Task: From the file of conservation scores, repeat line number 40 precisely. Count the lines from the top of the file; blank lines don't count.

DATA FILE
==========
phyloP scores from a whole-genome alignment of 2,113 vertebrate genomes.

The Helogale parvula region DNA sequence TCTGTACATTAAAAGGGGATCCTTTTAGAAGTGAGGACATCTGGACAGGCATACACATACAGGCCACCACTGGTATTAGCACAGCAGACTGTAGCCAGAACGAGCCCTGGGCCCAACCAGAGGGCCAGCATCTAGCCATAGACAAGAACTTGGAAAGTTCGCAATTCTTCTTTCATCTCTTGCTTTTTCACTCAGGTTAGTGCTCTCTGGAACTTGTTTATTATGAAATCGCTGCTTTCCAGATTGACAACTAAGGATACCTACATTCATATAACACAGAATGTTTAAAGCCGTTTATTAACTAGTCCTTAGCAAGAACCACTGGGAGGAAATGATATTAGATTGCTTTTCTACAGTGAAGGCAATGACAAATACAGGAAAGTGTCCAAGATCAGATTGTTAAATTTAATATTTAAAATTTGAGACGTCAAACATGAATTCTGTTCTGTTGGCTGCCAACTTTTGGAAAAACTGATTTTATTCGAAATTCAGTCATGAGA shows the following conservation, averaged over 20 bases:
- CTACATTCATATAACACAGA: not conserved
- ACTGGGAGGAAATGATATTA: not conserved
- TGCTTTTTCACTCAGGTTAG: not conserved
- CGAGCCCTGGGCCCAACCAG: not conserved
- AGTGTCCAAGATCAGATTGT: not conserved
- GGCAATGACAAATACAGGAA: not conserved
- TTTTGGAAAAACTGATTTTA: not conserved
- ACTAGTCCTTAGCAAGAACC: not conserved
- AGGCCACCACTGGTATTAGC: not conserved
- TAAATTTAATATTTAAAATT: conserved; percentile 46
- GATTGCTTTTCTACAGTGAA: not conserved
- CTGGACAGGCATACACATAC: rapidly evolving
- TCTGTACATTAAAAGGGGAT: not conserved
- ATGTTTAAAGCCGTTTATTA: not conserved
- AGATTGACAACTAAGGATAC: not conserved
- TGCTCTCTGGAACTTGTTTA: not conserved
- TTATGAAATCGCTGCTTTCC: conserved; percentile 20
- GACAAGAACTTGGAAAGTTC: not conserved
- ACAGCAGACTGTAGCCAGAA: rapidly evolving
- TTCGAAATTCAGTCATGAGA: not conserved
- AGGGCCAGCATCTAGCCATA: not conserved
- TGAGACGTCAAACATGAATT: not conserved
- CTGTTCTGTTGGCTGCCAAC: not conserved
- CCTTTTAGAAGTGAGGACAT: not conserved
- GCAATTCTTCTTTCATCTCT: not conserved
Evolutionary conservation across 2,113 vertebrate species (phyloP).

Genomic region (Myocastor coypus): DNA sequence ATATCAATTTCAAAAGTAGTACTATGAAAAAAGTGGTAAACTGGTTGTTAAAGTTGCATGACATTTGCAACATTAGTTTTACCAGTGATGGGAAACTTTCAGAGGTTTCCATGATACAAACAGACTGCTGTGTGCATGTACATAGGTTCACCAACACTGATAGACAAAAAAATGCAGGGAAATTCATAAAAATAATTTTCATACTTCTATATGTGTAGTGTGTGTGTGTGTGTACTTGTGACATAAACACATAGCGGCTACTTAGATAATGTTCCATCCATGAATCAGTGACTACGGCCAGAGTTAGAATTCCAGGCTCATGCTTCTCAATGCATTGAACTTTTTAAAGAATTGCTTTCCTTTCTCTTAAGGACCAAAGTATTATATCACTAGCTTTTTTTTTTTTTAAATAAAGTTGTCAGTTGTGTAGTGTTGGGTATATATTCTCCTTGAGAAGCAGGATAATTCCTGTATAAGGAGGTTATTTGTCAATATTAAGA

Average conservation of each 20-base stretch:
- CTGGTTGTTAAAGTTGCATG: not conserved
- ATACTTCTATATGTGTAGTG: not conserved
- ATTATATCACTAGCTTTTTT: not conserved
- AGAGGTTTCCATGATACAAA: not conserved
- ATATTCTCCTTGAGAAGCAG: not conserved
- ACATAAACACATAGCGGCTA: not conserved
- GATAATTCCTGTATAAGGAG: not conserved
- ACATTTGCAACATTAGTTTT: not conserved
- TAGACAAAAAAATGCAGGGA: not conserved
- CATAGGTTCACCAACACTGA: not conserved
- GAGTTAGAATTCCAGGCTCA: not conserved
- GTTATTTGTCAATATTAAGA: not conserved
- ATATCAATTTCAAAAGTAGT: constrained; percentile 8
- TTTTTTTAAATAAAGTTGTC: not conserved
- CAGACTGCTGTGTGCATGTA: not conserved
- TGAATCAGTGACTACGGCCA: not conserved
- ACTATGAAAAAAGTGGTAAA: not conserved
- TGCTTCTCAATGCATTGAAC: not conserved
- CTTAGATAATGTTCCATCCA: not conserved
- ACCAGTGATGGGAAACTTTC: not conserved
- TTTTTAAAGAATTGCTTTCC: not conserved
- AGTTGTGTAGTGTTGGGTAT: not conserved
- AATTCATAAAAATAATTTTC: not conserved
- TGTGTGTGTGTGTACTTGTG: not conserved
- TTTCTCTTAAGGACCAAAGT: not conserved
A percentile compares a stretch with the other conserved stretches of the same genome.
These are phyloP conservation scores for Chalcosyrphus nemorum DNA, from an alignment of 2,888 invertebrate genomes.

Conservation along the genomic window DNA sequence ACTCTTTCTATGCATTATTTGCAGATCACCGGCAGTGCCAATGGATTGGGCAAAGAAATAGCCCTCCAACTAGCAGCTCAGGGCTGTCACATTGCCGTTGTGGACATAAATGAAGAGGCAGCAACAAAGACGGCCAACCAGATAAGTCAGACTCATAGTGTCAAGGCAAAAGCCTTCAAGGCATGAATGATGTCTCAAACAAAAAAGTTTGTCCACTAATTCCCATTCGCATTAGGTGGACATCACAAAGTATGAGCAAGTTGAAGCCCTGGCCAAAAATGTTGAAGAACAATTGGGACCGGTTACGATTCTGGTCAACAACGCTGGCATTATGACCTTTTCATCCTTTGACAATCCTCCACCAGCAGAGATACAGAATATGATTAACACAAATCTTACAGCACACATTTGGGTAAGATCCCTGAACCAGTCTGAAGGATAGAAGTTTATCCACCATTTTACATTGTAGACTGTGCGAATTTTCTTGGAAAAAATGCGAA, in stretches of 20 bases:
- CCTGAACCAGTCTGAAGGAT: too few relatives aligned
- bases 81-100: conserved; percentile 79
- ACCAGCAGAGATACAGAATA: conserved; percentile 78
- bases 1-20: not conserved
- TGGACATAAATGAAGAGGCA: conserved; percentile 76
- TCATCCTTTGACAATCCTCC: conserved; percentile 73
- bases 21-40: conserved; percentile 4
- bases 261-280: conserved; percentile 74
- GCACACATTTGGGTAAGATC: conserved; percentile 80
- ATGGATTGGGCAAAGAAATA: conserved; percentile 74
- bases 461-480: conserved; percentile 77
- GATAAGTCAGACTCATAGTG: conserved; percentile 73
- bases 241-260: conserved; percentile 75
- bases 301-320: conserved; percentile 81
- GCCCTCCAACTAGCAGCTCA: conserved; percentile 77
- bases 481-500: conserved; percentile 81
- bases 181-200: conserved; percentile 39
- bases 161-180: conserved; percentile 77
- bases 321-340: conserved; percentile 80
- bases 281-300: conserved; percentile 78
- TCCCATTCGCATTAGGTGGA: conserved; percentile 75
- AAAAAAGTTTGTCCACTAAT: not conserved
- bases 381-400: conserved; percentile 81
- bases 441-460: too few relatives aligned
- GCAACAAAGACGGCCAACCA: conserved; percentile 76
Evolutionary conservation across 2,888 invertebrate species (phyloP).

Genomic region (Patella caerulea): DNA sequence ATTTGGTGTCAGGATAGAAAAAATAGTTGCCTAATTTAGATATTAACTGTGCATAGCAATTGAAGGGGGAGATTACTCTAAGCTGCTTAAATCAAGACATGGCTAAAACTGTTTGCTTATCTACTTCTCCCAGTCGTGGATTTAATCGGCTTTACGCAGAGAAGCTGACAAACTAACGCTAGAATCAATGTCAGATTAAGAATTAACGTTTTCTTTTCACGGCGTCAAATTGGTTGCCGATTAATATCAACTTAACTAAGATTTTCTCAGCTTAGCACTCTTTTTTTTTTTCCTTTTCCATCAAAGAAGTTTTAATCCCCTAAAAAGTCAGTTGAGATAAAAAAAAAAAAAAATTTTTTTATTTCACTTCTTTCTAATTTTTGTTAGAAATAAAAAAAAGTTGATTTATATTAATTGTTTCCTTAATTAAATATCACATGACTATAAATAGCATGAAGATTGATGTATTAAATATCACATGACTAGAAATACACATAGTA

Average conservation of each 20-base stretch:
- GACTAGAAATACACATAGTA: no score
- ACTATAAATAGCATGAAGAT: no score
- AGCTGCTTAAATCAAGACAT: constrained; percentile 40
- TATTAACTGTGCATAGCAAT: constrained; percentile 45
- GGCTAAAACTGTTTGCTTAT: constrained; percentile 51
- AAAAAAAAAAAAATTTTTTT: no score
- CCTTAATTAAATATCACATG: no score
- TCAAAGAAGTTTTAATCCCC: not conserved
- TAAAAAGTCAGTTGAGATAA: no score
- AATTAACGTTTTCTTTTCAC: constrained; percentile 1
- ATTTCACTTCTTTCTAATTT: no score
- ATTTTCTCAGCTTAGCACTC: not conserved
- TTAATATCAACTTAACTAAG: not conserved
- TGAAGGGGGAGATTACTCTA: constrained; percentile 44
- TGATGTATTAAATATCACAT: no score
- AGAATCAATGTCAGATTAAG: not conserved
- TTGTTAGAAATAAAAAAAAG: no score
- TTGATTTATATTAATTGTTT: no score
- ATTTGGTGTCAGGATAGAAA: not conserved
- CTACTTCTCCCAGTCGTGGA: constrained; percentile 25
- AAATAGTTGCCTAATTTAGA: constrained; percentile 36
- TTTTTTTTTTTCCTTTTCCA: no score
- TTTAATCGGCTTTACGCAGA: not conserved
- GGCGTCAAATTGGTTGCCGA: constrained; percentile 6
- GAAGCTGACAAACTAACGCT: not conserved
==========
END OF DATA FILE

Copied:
- CATAGGTTCACCAACACTGA: not conserved